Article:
Before Christmas last year, I wrote an article that got a lot of attention called “5 Reasons not to give Vouchers this Christmas“. That post was subsequently updated to become 6 reasons after a PriceWatch reader highlighted a new issue discovered with vouchers in January.
Based on a few e-mails I’ve received since the original article with problems discovered by ValueIreland.com readers, this listing is now updated again below:
- It is always be a nicer touch to put a bit of thought into a present for someone rather than the somewhat lazy voucher option.
- Some generic voucher schemes might not be redeemable in as many stores as you expect, or as many stores as the recipient might actually want. There’s nothing worse than getting a voucher for somewhere you’ve no interest in buying something.
- Certain vouchers that you might think are a good idea (such as Ryanair for example) are reputed to be very difficult to actually cash in – and in some cases have cost more to use than the value of the gift itself.
- Some vouchers have an expiry date which makes them useless once passed. While it’s not your fault as the “giver”, it could mean that the receiver is under pressure to use the vouchers before they expire. They might end up using them on something they don’t really want that much.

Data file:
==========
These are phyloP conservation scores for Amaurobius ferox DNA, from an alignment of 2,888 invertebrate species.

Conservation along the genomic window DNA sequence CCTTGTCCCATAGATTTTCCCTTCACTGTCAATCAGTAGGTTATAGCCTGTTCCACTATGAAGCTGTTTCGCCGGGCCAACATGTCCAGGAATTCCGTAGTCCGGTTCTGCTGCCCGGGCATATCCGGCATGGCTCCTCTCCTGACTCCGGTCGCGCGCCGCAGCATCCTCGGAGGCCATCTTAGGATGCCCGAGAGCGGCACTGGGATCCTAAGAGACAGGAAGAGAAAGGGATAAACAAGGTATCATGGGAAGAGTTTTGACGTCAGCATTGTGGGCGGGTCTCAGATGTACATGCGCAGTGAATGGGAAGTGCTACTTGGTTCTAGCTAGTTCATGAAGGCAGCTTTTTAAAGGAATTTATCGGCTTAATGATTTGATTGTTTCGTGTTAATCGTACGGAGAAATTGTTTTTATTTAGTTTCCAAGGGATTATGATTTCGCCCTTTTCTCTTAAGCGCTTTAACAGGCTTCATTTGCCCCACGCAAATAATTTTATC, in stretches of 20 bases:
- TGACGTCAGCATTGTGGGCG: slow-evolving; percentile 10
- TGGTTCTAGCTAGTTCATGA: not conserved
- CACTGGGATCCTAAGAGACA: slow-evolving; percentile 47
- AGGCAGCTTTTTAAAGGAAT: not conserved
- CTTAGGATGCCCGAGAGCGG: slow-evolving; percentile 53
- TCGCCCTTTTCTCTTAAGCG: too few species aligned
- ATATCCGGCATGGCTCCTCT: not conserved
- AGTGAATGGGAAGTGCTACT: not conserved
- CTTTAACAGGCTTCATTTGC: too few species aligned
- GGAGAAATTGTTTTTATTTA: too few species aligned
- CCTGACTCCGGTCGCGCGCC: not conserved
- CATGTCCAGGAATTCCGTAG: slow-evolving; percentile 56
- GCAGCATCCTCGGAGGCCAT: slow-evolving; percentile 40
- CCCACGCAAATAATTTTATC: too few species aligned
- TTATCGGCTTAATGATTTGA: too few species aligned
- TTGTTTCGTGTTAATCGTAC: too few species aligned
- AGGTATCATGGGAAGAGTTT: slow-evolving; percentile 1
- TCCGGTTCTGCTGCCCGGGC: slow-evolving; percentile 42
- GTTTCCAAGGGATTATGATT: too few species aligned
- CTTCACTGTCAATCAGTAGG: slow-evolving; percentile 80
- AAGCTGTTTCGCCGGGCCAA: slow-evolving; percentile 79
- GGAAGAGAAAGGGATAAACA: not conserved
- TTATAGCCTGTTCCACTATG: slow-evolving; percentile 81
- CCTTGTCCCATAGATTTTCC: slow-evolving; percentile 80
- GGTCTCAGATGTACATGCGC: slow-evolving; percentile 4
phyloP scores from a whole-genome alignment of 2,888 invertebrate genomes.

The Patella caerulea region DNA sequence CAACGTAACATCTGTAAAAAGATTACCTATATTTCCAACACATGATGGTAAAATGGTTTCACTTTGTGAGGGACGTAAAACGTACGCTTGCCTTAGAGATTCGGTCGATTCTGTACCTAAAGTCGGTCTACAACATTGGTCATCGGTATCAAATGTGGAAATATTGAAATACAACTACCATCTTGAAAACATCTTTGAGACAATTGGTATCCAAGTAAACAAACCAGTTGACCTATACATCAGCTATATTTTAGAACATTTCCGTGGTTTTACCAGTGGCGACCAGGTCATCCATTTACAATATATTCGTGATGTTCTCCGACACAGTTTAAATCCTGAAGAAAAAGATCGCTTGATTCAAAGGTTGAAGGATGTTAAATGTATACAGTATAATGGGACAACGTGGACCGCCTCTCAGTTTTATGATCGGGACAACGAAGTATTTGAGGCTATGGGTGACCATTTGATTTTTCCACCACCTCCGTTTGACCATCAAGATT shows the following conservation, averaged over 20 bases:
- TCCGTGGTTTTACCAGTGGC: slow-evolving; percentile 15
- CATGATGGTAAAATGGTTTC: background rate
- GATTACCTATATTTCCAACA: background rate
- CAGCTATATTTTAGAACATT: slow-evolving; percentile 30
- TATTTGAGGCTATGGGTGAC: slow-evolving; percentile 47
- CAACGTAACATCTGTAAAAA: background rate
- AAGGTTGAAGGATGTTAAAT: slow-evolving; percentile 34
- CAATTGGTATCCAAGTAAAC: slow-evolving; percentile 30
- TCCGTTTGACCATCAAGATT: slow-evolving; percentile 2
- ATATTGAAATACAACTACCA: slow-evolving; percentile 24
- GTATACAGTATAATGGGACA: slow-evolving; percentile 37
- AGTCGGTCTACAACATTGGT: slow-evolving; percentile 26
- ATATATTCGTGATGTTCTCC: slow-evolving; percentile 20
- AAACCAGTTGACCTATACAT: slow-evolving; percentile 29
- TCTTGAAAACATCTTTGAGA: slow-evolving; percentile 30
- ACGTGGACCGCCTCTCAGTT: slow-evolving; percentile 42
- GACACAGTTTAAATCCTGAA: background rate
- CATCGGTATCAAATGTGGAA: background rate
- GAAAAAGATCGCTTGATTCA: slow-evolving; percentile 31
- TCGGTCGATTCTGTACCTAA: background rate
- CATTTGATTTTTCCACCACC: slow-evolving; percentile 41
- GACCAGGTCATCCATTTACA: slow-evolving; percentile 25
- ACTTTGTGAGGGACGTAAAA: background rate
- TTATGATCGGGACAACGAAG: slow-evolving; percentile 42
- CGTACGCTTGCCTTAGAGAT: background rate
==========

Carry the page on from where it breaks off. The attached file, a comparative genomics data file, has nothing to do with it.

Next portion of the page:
- Sometimes, if you buy a voucher from a proper shop outlet, it might not be usable in a concession version of the same shop. This was illustrated through the experience of a reader of Pricewatch in the Irish Times. This issue, however, could have been seen in the terms & conditions, if they’d been read beforehand.
- Depending on where you’re based, or the person you’re buying the voucher for lives, you must remember that in most circumstances, if you buy a voucher for a chain here in Ireland, you won’t actually be able to use that voucher in the same chain in Northern Ireland – or vice versa.
- The One 4 All SmartPlanner vouchers should definitely be avoided. Despite several questions as to where the company keeps the money paid up by “members” before Christmas, they won’t tell me. That leads me to suspect that the money is held by the company and not in trust for the “members”. Click here to read why this is a problem for consumers.
- And finally, and most importantly, In the current economic climate, if you buy vouchers from a business that closes down in the new year, the vouchers will most likely be worthless depending on how badly strapped for cash the shop is when it shuts.